Presentation from the SiS Catalyst and EUCU.NET Technucation conferernce at the University of Porto, 28th November to 1st December 2013. Workshop A - The Content.
1.To what extent do serious gamesfoster risk taking as an innovationskill?Helen Smith (PhD student-AIT)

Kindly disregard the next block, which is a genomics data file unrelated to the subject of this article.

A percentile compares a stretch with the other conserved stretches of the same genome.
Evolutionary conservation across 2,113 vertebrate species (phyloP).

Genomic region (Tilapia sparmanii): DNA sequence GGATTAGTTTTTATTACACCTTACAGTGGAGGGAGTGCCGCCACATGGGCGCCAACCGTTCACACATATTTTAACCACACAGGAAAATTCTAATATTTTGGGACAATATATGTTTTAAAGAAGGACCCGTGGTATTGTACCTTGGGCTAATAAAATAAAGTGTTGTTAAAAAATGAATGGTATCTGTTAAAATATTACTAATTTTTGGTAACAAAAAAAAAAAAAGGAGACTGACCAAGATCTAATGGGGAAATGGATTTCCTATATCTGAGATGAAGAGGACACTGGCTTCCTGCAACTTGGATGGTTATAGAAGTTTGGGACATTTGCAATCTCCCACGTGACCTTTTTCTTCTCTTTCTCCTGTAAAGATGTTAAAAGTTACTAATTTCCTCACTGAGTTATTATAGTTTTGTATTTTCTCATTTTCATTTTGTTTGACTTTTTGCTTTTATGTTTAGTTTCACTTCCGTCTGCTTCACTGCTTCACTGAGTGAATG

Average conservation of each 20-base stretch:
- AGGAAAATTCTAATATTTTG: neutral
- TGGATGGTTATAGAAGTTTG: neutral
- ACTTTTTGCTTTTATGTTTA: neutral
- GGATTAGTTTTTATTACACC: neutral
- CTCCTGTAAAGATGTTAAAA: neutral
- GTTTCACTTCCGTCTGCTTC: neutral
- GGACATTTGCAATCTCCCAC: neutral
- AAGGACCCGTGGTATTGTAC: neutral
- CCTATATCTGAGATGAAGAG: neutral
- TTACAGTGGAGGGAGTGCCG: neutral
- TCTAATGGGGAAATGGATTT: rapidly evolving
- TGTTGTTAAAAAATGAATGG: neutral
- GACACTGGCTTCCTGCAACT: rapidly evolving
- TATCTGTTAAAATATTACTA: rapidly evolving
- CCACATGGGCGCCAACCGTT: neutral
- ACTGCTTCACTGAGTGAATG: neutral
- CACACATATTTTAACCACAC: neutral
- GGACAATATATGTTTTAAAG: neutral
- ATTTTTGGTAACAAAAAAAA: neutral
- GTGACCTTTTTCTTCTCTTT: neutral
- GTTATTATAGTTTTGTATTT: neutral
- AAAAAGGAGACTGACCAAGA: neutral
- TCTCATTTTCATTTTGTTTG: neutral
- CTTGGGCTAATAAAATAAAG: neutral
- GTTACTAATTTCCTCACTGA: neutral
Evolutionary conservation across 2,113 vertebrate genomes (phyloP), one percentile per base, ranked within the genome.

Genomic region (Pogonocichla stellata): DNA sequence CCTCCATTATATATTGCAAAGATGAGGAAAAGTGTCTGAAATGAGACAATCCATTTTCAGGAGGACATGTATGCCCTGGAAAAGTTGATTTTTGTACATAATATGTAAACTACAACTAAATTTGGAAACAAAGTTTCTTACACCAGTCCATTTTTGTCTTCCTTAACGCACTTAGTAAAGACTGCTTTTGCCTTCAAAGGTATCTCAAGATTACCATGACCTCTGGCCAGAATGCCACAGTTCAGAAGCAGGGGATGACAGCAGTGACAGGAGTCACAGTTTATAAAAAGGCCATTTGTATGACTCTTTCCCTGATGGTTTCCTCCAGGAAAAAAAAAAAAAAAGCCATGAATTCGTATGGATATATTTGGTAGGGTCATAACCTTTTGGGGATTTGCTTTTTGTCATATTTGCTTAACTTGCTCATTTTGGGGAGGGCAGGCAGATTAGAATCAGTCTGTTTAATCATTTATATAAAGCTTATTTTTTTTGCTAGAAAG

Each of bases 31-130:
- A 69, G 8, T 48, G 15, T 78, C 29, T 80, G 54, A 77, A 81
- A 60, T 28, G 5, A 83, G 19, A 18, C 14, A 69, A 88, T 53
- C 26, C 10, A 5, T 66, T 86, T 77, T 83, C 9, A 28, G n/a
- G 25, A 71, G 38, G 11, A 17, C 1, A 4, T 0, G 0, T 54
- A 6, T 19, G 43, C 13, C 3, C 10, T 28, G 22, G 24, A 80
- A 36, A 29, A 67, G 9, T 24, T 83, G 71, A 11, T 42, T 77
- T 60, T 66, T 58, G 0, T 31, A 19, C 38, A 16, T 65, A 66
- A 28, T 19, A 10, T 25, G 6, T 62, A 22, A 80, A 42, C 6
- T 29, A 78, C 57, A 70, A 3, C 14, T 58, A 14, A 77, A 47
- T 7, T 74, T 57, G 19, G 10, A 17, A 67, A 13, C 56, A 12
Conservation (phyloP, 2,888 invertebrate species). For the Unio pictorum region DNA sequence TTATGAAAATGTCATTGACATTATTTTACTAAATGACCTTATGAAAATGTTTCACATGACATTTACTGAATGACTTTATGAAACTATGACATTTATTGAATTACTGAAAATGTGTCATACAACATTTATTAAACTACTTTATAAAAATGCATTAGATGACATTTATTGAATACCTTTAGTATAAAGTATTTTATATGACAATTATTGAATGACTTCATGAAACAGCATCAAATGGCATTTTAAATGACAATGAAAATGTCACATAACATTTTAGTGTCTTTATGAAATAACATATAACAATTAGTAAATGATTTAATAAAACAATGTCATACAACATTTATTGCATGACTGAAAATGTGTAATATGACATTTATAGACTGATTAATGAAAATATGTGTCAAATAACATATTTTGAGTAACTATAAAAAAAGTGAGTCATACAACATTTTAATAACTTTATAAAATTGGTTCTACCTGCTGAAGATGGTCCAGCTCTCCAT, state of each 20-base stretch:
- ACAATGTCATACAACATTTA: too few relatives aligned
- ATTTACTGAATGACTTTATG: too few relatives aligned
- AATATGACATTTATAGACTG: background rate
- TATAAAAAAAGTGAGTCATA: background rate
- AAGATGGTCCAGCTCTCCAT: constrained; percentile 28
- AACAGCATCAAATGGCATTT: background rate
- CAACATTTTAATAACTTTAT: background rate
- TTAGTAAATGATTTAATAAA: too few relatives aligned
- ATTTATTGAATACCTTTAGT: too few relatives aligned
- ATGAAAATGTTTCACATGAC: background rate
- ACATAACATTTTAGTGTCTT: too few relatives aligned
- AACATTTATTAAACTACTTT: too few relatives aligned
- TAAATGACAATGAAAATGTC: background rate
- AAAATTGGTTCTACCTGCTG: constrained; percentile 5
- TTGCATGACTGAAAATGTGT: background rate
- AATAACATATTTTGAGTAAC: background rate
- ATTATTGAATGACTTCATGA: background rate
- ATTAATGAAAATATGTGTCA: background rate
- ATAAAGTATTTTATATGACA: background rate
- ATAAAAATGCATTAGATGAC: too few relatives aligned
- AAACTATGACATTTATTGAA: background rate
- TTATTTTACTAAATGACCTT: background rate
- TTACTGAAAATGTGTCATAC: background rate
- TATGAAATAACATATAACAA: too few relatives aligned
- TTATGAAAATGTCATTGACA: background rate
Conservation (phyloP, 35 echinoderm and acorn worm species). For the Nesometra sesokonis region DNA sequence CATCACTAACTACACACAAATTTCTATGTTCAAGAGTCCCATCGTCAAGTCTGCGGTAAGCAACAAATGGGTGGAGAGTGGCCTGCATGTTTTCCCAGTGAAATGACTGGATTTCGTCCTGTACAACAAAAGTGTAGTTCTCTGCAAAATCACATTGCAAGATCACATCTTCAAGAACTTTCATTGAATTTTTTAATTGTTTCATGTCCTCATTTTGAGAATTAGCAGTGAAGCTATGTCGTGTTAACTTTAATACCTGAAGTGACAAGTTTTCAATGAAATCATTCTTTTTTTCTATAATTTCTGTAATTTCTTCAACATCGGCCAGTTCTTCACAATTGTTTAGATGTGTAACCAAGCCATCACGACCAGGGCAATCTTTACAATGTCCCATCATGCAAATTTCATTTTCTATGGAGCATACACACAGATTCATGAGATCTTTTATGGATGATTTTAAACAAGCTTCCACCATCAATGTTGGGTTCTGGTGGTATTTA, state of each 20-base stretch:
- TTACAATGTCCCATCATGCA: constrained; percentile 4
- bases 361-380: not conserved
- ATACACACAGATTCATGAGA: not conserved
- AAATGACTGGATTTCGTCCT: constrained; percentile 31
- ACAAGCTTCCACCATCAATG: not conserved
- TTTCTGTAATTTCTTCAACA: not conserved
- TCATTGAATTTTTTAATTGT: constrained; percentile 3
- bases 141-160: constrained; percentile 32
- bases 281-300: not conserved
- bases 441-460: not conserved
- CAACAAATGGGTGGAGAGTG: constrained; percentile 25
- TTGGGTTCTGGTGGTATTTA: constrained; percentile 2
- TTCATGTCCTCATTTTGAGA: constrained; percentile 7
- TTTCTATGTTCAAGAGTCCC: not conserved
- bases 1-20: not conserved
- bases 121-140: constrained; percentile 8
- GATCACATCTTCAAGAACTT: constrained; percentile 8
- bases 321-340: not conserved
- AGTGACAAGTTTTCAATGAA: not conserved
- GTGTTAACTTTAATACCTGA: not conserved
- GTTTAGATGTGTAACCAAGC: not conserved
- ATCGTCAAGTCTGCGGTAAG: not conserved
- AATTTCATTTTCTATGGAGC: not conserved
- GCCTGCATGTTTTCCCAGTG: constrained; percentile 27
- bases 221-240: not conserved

2. Barriers to risk taking in theclassroom High stakes assessment and the fear offailure Time Resources Individual skills of the teacher Political rhetoric and controls overpedagogical practice 3. Can we create a learning environment. That is engaging? That engages young peoplein real world problems? That allows them to see thelinks between globalproblems and science andtechnology? That allows students to workcreatively andcollaboratively ? That allows them to freelytake risks? 4. Positive educational features of computer gamesMirror constructivist learning models that students:Face uncertainty as to outcome of the taskRecieve in time feedbackActively construct knowledgeCan work co-operativelyAre self-regulated learnersExperience situations within the games thatresemble real-life or authentic situations. 5. Some more positive educational features of computer gamesPlayers experience fun failure (McGonigal,2011) 6. Games engage the digital natives ofcontemporary society (Prensky,1996) 7. Games allow for a state of creative flow(Csikszentmihalyi, 2003) 8. Could serious games be evenbetter?14.01.138 9. Theories of persuasive design (Fogg,2002 and Bogost, 2007) suggest thatserious games are not value neutral andthat players are anchored in anideological position through a series ofprocessesDoes this lead to greater levels ofengagement than traditional educationalgames? 10. 14.01.13 10 11. 14.01.13 11 12. Many serious games model the Science-Technology-Society nexus typified bythe work of Carl Mitcham (1994, 2001)What are the implications ofclimate change?Scarce resources?What would be peoples livedexperiences?14.01.13c 12 13. 14.01.13 13 14. Games for Change and Gamesfor Good Increase capacity for social innovation? Collaboration beyond the game in socially innovative practices? Real engagement in issues around science14.01.13 & sustainability? 15 15. Engaged as bothcreators and playersof serious games? Are more motivatedYoung women by the social& Serious aspects of scienceGamingand technology? Increase in seriousgames that touchupon the social14.01.13position of women?16 16. I foresee games that fix our educationalsystems... I foresee games that raise ratesof democratic participation. I foreseegames that tackle global scale problemslike climate change and poverty. In short, Iforesee games that augment our mostessential human capabilities- to be happy,resilient, creative- and empower us tochange the world in meaningful waysJane McGonigal Why Games Make Us Betterand How They Can Change the World (2011 ) 14.01.1317 17. Why are some of our young people fearful of takingintellectual risks?*psychological disposition*a lack of cultural capital*the consequence of living in a risk averse cultureWhat might be the limitations of serious games?Could you apply the same principles of game basedlearning to a non virtual environment with the samedegree of success?What place can serious games have in the future ofeducating our young people?14.01.1318 18. Thank you for listeningHelen.Smith.firstname.lastname@example.org 19